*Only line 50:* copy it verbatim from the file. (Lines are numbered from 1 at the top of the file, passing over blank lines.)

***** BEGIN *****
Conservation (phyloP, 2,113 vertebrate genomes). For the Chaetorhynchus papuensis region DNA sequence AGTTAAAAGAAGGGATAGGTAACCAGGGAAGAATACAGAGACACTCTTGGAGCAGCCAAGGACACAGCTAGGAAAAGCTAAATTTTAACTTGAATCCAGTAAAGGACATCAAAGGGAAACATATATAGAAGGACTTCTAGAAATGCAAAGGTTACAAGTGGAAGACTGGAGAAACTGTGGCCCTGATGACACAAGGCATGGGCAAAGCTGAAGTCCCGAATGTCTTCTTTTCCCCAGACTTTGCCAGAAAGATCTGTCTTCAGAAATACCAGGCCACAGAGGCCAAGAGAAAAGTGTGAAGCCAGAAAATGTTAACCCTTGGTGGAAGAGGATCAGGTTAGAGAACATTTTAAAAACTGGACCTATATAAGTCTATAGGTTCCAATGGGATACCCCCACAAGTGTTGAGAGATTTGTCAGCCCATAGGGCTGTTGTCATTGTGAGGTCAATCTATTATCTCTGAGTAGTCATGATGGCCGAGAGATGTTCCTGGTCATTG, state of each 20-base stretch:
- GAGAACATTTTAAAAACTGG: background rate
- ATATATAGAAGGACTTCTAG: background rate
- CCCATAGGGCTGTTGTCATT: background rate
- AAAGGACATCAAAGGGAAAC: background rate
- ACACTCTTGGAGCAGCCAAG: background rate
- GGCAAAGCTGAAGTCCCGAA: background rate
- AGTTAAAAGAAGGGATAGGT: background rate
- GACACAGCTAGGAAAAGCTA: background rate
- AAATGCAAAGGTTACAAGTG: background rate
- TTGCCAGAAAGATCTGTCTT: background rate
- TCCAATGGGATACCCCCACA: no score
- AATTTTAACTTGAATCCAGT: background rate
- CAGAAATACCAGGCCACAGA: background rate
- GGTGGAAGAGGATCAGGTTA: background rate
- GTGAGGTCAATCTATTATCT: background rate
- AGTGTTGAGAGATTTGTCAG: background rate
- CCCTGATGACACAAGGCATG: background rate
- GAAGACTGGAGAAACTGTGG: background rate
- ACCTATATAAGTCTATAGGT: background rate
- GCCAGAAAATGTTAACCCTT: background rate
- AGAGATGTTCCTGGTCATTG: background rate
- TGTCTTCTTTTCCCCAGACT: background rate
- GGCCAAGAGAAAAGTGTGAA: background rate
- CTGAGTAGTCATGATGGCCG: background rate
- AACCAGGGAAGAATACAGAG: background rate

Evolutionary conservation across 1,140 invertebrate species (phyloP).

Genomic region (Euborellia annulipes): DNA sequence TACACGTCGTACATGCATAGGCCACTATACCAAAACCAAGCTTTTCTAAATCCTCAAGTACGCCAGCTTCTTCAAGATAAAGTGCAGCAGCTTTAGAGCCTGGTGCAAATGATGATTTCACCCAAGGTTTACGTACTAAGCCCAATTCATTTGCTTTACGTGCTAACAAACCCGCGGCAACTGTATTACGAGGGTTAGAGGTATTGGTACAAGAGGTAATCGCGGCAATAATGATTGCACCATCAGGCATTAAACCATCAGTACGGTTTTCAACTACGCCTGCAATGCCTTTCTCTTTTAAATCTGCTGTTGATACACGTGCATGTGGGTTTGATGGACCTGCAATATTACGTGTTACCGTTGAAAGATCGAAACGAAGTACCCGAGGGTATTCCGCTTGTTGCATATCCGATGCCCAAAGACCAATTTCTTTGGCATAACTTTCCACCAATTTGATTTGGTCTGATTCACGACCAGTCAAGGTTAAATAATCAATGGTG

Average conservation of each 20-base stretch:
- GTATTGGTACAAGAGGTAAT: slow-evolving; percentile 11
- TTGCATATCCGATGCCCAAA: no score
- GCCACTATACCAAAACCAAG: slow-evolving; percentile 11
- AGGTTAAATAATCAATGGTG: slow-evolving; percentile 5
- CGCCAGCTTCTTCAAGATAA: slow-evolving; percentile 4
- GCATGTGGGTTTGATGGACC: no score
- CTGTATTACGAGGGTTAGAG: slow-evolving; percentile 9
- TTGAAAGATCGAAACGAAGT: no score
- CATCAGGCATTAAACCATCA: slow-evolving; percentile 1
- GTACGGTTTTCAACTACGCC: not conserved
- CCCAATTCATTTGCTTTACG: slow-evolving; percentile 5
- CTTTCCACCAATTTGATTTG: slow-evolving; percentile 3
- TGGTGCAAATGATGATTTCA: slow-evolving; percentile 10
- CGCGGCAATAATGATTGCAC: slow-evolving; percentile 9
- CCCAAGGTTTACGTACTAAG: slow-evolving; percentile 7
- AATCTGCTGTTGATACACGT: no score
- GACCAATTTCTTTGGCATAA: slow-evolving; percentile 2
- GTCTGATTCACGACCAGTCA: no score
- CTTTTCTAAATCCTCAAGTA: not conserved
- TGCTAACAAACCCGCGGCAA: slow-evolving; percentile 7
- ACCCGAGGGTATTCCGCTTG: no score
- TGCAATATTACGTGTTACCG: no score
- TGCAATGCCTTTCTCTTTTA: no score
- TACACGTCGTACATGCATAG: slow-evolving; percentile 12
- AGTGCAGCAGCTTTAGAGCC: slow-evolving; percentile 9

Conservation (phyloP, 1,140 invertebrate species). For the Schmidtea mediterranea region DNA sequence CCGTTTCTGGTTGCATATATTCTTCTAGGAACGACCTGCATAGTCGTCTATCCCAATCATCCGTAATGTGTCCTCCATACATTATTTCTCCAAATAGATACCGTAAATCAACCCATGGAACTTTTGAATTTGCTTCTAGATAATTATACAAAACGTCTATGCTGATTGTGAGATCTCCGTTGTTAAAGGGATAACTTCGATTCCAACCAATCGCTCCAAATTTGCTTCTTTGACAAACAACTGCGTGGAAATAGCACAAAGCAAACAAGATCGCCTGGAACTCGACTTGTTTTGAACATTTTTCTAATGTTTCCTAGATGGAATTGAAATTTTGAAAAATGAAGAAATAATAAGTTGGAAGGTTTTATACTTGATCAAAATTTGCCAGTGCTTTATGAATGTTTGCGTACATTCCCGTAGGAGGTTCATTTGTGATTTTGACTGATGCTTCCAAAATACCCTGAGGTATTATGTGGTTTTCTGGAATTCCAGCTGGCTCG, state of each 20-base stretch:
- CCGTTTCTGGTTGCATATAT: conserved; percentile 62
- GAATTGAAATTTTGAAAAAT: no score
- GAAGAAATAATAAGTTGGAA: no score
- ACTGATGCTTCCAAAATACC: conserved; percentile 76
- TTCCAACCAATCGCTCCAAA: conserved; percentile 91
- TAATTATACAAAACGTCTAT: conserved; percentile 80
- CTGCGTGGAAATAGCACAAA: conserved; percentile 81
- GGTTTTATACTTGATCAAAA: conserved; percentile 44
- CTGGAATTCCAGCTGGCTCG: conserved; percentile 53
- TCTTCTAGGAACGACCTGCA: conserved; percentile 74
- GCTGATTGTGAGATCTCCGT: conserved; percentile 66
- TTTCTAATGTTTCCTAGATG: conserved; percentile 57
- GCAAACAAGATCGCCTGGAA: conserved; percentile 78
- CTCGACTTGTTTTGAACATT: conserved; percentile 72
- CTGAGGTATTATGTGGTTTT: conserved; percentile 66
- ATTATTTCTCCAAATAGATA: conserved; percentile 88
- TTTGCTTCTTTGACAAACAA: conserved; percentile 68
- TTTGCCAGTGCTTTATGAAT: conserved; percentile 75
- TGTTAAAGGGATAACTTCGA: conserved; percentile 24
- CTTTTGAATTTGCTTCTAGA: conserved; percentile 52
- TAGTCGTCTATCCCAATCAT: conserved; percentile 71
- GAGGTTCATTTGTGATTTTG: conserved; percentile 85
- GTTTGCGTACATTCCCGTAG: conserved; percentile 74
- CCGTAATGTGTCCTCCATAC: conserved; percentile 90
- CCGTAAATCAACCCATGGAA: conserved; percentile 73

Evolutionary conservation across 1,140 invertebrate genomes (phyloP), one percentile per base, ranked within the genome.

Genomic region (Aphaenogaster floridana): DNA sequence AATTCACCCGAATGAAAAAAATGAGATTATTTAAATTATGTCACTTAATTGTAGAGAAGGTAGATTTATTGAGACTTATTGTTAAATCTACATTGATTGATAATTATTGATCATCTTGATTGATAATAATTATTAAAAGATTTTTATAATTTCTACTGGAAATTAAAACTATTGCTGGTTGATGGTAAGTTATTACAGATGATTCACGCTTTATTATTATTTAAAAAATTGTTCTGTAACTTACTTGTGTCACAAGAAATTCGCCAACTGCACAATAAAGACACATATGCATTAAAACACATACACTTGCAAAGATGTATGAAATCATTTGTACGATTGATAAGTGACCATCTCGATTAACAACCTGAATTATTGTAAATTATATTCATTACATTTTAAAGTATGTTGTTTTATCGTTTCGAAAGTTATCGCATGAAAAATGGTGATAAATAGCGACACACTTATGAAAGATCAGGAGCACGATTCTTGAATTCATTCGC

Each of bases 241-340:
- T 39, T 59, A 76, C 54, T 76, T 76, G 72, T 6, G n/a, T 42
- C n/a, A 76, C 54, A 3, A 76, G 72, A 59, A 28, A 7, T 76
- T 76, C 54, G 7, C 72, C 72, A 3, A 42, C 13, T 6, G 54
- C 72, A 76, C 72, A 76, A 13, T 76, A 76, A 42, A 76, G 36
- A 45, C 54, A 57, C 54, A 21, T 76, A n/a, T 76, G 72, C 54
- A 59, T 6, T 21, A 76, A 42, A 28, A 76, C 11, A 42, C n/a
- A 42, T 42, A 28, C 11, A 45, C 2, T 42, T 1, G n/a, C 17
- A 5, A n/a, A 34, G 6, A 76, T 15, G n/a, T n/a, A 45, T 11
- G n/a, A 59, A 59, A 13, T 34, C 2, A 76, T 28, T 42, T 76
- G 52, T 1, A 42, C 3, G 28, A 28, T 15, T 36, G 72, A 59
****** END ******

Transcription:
- ACCCGAGGGTATTCCGCTTG: no score